Princess Beatrice has made history as the last member of the royal family to hold a marriage certificate without their mother’s details on it.
Beatrice – who is the daughter of the Duke and Duchess of York – tied the knot with Edoardo Mapelli Mozzi in a socially distanced ceremony in July last year, in what was the only royal wedding to take place amid the COVID-19 pandemic.
And following a change in the law put into effect by the Home Office, Beatrice and Edoardo’s wedding will make them the last members of the royal family to not have the details of either of their mothers written on the marriage certificate.
The Home Office have “corrected a historical anomaly” so the mothers of brides and grooms in England and Wales are now allowed to appear on the document, with the law coming into effect this month.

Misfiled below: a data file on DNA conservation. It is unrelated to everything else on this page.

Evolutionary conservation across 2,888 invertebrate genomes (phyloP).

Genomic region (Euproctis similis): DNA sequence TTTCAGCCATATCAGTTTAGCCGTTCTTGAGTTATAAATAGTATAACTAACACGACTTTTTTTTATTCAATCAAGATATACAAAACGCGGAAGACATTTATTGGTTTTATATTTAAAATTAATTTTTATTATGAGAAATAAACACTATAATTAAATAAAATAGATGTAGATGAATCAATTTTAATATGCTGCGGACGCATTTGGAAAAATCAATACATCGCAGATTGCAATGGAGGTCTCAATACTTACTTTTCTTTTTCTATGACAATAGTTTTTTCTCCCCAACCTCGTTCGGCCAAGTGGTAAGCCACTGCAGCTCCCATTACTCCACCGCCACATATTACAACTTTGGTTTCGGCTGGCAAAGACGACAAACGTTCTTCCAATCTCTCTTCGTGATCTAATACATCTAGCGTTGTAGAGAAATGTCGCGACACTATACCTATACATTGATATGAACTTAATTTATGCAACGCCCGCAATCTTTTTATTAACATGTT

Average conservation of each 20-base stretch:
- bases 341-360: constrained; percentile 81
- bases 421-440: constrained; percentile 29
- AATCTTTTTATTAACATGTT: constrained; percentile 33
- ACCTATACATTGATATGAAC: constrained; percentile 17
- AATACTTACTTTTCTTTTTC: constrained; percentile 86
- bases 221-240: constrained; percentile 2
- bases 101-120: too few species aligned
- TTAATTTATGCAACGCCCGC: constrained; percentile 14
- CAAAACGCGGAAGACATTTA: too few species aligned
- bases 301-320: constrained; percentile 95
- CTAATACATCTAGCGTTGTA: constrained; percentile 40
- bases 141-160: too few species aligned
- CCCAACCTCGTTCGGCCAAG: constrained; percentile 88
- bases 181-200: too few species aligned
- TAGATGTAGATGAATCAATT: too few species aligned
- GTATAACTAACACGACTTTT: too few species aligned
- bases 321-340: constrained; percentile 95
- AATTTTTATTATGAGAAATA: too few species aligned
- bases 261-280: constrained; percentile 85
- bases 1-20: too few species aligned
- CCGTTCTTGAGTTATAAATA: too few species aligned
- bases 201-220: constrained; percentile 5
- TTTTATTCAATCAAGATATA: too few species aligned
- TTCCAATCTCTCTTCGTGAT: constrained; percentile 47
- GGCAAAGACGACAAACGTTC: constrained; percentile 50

The change marks the biggest shift for marriage law in England and Wales since registration law was established in 1837, during the reign of Queen Victoria.
Now, up to four parents per person can be added to a marriage entry, which also permits step-parents to be recognised.
What’s more, the traditional marriage register has now been done away with and has replaced with an electronic database, while certificates which were previously handwritten have now become printed documents sent on in the post, days after the event.
Meanwhile, it was previously revealed that Beatrice's father Prince Andrew was able to walk her down the aisle because she and Edoardo had been isolating with her parents at Royal Lodge in the weeks before the intimate service.
Buckingham Palace confirmed at the time of Beatrice’s wedding: "The bride was walked down the aisle by her father."
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